SEOUL – As Korean corporate announcements go, it was a bombshell of atomic proportions.
In a televised press announcement on May 6, Lee Jae-yong, vice chairman and de facto leader of Samsung Electronics, the global mega-brand and crown jewel of the Korean economy, said that he would not pass the company’s leadership down to his children.
The vow marks a massive break with the past and raises huge questions about Samsung’s future – and indeed for all the family-run firms that make up Korea Inc.
Lee’s public apology – a common tactic for Korean business leaders who transgress – was suggested by a Samsung compliance committee following the company’s involvement in a scandal that overthrew a national president and saw Lee himself jailed.
But Lee’s contrition may not assuage those who insist the powerful family must move away from management and enable a more transparent and shareholder-friendly structure at the national champion.
Indeed, not all are convinced that Lee will be the last of his generation to lead the corporate giant. Since its foundation in 1938, Samsung, or “three stars” in the Korean language, has been run by the Lees.
It is the ne plus ultra of the chaebol, the family-controlled conglomerates that ignited South Korea’s industrialization in the 1960s, emerged as export powerhouses by the 1980s, won global brand status in the 2000s and dominate the local economy and many global markets today.
But while hugely admired for value creation, not least as a cutting edge smartphone innovator, Samsung has also epitomizd opacity and power abuse.
Lee, the third-generation scion known as “Jay”, or “JY”, has no official claim in terms of ownership, board membership or even a job title. It is also murky just how he manages the vast archipelago of Samsung companies.
His legal woes, which like those of his father have tainted Samsung’s brand and led many to ask whether the company is managed for the benefit of its shareholders or the Lees, are far from over.
A higher court overturned his earlier release on a suspended sentence for bribery, and on June 4 prosecutors sought a warrant for his arrest. That means his trial is back on and that arguably the most powerful tycoon in Korea could yet return to jail.
Koreans sometimes jokingly call their land “The Republic of Samsung.” Indeed, Samsung does it all, from chips (Samsung Electronics) to ships (Samsung Heavy Industries) and everything in between.
Yet, contrary to popular belief, “Samsung Group” does not exist – at least not officially.
Samsung Group ended when Lee’s father, Lee Kun-hee, resigned from the chairmanship of that corporate entity amid a 2008 tax evasion scandal. After being pardoned, he returned as chairman of group flagship, Samsung Electronics, in 2010.
The younger Lee assumed the throne in 2014, after his father suffered a debilitating stroke. The senior Lee is now in a coma in a Samsung hospital and is not expected to recover, but retains the title of “chairman.” Yet that title confers no official authority over the company.
“The chairman of Samsung is kind of honorary, there are no legal grounds for it,” said Park Sang-in, a professor of public administration at the elite Seoul National University. “Even though Lee Keun-hee is called ‘chairman,’…he has no authority or responsibility.”
The only legalities surrounding the title, Park said, lie in anti-trust law. Moreover, Samsung group – yes, the small “g” is correct – has no board. Samsung Electronics does, but JY is not on it. Membership has legal ramifications, and he resigned his seat last October.
Confusingly, the “official” chairman of Samsung Electronics’ board, a title he shares with the comatose Lee Senior, is outside director and former finance minister Park Jae-wan, appointed in February.
But JY is clearly Samsung’s top dog. That was clear to see when he travelled to China on May 18-19 to discuss the possible establishment of new Samsung semiconductor plants with senior Chinese Communist Party officials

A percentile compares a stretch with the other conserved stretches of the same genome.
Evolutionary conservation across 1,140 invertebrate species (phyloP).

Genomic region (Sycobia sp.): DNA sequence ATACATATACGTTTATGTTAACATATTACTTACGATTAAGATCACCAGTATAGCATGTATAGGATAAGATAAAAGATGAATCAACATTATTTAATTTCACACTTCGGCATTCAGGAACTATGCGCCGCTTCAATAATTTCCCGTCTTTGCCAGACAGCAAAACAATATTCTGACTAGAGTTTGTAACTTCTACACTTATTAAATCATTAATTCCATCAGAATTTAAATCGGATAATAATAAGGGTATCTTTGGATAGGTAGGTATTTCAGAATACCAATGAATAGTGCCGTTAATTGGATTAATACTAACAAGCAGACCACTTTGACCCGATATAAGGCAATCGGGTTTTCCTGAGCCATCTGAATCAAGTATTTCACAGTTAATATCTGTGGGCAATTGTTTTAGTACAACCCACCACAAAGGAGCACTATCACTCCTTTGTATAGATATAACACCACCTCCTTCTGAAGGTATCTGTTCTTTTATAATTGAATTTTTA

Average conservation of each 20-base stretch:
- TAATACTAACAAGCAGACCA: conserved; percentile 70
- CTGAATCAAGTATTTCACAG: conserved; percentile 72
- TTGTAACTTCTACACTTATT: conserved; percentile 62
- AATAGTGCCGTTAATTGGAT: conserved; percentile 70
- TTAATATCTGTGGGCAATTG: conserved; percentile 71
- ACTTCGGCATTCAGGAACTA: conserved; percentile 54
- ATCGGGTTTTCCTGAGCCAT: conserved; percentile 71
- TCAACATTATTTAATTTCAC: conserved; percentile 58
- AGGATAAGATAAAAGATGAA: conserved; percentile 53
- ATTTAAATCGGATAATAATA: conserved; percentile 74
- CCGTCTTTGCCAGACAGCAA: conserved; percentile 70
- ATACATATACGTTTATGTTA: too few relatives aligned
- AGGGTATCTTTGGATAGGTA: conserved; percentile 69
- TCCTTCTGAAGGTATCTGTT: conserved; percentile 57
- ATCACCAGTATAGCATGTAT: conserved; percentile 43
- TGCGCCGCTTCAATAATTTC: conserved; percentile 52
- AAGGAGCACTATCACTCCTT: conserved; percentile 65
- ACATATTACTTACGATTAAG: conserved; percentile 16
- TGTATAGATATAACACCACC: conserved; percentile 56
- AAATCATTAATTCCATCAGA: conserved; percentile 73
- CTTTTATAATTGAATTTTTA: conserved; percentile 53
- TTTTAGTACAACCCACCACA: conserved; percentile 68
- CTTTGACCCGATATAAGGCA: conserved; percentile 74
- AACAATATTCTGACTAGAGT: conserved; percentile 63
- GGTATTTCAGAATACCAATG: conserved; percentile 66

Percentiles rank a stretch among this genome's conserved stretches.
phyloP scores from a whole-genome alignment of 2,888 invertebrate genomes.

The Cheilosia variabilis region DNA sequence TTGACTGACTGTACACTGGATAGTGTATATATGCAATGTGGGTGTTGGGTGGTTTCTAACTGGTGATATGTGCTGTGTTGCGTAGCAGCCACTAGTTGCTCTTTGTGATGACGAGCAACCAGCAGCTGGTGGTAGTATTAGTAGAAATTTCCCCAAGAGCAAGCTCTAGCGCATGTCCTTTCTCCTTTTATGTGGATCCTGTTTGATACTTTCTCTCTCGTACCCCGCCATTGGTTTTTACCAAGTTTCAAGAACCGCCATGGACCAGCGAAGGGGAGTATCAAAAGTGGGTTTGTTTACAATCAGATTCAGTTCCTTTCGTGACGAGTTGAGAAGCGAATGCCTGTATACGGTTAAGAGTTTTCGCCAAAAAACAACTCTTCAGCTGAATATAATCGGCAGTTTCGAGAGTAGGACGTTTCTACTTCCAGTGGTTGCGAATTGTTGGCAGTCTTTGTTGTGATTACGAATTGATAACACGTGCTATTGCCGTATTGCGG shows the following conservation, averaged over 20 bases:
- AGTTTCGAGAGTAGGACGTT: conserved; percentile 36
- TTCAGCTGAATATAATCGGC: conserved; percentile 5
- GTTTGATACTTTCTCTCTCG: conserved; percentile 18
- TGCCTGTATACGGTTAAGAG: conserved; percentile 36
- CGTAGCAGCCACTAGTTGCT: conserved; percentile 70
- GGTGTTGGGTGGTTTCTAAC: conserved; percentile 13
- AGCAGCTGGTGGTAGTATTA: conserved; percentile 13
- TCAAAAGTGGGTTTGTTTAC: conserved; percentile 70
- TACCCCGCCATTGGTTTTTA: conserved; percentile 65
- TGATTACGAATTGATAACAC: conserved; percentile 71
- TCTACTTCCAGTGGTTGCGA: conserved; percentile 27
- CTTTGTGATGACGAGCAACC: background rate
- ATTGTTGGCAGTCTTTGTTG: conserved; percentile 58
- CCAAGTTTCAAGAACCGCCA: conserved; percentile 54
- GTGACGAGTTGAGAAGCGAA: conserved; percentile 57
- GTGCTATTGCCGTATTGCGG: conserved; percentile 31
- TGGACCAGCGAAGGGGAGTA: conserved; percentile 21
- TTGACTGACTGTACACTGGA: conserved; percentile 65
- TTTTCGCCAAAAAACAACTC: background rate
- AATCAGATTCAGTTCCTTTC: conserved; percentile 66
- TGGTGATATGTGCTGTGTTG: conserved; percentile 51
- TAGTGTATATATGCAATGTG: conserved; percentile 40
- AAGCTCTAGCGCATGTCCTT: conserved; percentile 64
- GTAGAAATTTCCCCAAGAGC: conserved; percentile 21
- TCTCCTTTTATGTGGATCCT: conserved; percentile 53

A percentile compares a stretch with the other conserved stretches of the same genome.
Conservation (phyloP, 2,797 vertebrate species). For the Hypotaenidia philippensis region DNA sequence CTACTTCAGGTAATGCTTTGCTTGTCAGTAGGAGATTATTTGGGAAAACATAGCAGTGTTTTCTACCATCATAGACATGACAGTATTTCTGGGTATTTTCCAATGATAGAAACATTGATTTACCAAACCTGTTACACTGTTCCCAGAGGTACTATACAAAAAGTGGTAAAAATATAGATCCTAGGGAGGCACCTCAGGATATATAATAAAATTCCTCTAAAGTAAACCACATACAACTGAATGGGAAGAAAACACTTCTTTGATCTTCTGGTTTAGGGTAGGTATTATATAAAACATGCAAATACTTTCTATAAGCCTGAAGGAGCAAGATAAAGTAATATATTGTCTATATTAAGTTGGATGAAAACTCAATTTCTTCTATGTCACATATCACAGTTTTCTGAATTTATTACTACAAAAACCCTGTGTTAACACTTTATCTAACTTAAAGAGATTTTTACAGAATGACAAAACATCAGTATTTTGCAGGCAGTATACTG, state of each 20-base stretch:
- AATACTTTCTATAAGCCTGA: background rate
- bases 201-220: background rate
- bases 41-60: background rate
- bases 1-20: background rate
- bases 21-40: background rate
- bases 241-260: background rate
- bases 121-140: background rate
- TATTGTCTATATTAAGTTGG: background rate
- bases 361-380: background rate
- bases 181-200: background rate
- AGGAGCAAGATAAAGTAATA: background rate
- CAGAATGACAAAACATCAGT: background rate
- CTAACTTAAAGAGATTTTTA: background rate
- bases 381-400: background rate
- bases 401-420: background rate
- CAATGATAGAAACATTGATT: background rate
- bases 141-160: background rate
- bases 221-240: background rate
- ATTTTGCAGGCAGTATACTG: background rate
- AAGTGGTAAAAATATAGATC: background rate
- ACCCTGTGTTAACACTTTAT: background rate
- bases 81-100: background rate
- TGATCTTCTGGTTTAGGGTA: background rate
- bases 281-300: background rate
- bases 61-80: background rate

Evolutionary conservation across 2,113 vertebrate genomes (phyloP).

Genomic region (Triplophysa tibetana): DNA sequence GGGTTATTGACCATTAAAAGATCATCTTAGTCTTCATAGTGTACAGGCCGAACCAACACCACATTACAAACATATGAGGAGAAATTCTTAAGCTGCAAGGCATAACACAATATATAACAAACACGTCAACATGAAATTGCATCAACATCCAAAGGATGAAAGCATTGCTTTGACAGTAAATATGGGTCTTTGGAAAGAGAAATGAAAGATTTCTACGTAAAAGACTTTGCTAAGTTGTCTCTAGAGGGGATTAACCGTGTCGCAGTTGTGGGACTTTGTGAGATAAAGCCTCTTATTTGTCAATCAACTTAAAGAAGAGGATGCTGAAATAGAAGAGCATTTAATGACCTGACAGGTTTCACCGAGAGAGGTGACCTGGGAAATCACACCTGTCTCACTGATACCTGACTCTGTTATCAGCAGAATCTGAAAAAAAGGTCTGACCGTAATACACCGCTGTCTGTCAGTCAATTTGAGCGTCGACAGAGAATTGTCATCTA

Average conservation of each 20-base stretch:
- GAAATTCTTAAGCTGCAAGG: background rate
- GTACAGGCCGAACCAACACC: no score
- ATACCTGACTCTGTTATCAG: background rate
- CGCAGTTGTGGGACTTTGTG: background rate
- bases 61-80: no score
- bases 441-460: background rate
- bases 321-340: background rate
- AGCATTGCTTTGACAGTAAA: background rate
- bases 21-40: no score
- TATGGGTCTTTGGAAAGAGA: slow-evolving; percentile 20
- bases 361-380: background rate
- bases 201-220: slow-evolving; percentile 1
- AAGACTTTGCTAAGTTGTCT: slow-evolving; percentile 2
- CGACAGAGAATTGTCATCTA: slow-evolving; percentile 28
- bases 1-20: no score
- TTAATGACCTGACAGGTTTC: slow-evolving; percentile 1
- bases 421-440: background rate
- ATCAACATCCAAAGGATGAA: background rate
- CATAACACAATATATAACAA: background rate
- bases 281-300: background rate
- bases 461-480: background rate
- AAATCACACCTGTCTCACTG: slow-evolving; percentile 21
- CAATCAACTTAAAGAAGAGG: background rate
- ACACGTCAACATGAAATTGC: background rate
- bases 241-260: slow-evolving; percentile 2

Moreover, in his June 6 announcement, Lee apologized for Samsung’s historic refusal to admit unions and laid out challenges facing the firm, as well as revealing that he would not pass down leadership to his offspring.
These, observers say, were all unvarnished leader statements. To be sure, his control is contentious, a fact he seemed to recognize with his apology – which included three contrite bows.
“Lee Jae-yong’s declaration is more like a lie,” stormed the PSPD’s Ji-yoo Lee. “It’s a trick to avoid the current situation and get a lesser sentence from the court.”
Other critics note that Lee does not even hold a controlling stake in Samsung Electronics.
“We have a very strange situation that the leader is there as a matter of tradition, he owns a minuscule amount [of shares],” said an overseas academic and former Samsung employee who spoke on condition of anonymity.
“In any reputable global business, a 3% shareholder is not going to be king, but here there is a cultural inclination to follow the king even if he does not have actual authority.”
To understand how JY maintains control, look no further than his current legal problem, which relates to the common chaebol practice of controlling group companies through affiliate shareholdings.
The chaebol were incubated under a system in which government, finance and business worked in a cozy trio.
Samsung has faced storms of criticism not just for allegedly putting the Lee’s interests before those of shareholders, but also for corrupting the highest levels of government.
In 2017, then-president Park Geun-hye was impeached for abuse of power and corruption related to her crony-advisor, Choi Soon-shil.
Choi’s daughter, a dressage athlete, had been gifted a horse and financial favors worth over $3 million from Samsung.
In return, a questionable $8 billion Samsung internal merger won a regulatory green light from Park’s government.
According to legal findings, Samsung connived in price fixing the values of Samsung firms C&T Corp and Cheil Industries Inc in 2015, granting Lee and Cheil an advantageous ratio.
While activist investors including Elliot Management cried foul, Lee won a sweet deal for C&T, a de facto holding company with strategic stakes in Samsung Electronics and related firms in the group.
Samsung’s bribery provided judges a convenient hook upon which to hang Park, dethroning a president who millions of Koreans believed had empowered Choi to exercise state power despite having no official position.
The result: A 33-year compound jail sentence for Park; 20 years for Choi; and five years for Lee.
Samsung, however, boasts a weapons-grade legal team. Lee served less than a year behind bars before walking free in February 2018, his sentence suspended via an appeal which argued that he had been pressured by the president to offer bribes.
Still, his conviction stuck, and in August 2019 a high court demanded a retrial. Lee has since attended multiple hearings, including two in May, when he was summoned by prosecutors for hours of interrogations.